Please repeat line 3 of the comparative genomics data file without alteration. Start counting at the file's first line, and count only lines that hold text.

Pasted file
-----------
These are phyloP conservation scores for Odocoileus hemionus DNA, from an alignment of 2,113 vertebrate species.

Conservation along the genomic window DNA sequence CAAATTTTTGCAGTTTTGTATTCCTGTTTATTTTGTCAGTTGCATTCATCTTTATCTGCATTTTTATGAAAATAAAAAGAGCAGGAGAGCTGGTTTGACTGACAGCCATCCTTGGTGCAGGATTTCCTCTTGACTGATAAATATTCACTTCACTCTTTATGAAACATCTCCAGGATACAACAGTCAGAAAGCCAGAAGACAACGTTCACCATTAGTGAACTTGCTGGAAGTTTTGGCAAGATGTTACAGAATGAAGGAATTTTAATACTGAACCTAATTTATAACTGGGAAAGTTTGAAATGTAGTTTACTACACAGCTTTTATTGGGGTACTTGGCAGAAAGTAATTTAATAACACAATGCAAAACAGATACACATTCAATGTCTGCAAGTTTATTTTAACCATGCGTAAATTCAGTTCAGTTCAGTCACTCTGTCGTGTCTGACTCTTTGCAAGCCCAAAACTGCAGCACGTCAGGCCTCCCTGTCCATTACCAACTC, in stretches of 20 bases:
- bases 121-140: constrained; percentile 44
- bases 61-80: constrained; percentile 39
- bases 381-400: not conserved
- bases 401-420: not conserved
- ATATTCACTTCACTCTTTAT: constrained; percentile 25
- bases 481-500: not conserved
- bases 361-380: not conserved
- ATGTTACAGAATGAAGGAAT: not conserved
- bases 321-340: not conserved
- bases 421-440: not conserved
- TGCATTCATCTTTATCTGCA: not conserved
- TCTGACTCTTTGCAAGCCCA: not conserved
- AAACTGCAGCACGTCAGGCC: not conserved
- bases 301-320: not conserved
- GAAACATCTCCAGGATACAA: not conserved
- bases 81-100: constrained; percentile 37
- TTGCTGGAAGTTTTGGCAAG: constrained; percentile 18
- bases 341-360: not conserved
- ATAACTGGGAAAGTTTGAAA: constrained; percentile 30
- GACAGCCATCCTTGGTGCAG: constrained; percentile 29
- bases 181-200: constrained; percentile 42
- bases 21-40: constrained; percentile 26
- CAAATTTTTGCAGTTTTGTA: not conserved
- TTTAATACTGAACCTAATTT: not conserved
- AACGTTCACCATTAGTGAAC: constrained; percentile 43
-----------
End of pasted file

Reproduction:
- bases 121-140: constrained; percentile 44